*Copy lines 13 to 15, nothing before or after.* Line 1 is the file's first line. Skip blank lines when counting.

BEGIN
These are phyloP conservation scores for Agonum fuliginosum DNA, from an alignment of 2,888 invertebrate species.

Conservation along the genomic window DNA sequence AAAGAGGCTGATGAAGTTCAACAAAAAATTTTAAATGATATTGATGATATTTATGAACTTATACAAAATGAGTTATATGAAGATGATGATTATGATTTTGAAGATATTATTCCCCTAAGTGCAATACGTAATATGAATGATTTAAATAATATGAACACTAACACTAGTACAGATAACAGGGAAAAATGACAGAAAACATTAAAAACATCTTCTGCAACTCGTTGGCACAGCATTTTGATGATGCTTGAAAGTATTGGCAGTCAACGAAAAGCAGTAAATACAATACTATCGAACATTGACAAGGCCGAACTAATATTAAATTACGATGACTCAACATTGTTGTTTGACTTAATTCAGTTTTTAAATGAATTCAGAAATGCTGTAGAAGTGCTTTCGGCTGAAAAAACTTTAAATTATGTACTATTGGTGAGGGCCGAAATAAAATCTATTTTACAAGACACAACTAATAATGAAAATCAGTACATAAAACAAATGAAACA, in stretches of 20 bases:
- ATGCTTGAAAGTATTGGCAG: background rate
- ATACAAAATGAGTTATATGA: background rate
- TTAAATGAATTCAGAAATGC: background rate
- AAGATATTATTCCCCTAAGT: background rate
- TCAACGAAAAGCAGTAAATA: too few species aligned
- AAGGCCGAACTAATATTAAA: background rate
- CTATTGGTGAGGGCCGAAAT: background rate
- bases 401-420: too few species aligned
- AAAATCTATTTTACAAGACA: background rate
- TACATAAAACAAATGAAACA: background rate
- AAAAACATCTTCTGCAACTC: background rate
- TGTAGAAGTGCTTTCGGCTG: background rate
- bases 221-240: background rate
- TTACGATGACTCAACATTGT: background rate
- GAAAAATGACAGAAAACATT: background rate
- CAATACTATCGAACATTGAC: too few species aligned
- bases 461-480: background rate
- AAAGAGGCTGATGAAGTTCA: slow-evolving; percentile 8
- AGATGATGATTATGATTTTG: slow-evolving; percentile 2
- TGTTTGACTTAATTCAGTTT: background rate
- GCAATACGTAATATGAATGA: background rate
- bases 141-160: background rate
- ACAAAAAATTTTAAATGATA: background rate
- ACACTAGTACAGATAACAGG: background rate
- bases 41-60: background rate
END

- AAAAACATCTTCTGCAACTC: background rate
- TGTAGAAGTGCTTTCGGCTG: background rate
- bases 221-240: background rate